9-Year-Old Boy to Climb 22,000-Foot Peak for Good Cause

The pinnacle that awaits Tyler Armstrong is just below the elevation where oxygen is mandatory.

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    NEWSLETTERS

    A 9-year-old Southern California boy is set to scale the highest peak this side of the globe to raise awareness for a type of muscular dystrophy that only affects young boys. Vikki Vargas reports for the NBC4 News at 6 p.m. on Nov. 29, 2013. (Published Friday, Nov 29, 2013)

    A 9-year-old Southern California boy is set to scale the highest peak this side of the globe to raise awareness for a type of muscular dystrophy that only affects young boys.

    Scaling Argentina’s 22,000-foot Mount Aconcagua is Tyler Armstrong’s “newly accepted challenge.”

    The peak – the highest in both the Western and Southern Hemispheres – will be added to an already impressive list of summits the fourth grader from Yorba Linda has reached.

    At age 7, Armstrong climbed 14,505 feet up Mount Whitney, the highest summit in the contiguous United States.

    Last year, he scaled Mount Kilamanjaro, the highest free-standing mountain in the world at 19,341 feet. He had to apply for a special permit for that trek because, at age 9, he was a year younger than the age limit.

    “It felt really great. Not many kids have done it so, I was amazed I could do it,” Armstrong said.

    Now, the young climber has his sights set on an even taller peak: the 22,837-foot-tall Mount Aconcagua in Argentina. Temperatures along the route could drop to 20 degrees below zero.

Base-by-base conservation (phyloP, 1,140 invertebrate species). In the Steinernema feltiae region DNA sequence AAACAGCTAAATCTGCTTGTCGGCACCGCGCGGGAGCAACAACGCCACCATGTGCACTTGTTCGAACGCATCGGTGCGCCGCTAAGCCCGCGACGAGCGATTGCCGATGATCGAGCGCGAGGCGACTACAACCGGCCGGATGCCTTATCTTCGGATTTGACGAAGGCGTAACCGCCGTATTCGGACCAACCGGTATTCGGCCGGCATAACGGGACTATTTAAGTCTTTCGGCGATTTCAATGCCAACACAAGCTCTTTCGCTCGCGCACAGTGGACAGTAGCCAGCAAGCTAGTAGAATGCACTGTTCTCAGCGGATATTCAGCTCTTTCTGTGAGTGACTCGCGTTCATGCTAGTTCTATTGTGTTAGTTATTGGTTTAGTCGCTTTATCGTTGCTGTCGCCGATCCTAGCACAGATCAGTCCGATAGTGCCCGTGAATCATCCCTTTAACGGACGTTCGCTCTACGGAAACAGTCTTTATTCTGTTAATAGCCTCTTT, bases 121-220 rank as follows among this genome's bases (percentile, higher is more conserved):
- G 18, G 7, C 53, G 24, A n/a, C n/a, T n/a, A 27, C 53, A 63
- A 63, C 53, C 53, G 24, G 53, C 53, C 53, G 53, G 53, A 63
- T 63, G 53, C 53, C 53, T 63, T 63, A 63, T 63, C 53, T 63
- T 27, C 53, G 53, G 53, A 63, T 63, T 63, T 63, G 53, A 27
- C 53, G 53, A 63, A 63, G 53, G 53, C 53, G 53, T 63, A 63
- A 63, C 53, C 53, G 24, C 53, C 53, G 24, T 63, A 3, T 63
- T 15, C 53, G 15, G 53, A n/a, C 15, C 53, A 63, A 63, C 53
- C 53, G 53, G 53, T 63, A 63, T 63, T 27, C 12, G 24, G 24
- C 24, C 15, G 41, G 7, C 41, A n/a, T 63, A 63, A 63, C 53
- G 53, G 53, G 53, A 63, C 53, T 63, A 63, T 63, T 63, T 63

If he summits, Armstrong will become the youngest person to climb that towering peak (the record is now held by a 10-year-old climber), according to Armstrong's website.

    Armstrong and his father will set out on their 14-day hike next week, and the trek is dedicated to those who can’t walk. He’s raising money for Duchenne muscular dystrophy, which affects 1 in 3,600 boys.

    “It’s when muscles get smaller every time you use them and by 14 they can’t walk,” Armstrong said of those afflicted with the disease.

    The pinnacle that awaits the Armstrongs is just below the elevation where oxygen is mandatory.

    “The doctors and climbers say he could get altitude sickness,” father Kevin Armstrong said. “I do, but for some reason, he doesn’t. It’s on easier on him.”

    That could be because Tyler Armstrong works out twice a day building his fourth-grade abs of steel. Or because he’d trade his PlayStation for cramp-ons and an ice pick.

    Tyler’s family said as long as he’s safe and healthy, they won’t hold him back from reaching the summit.

    To donate to Tyler’s trek, click here.

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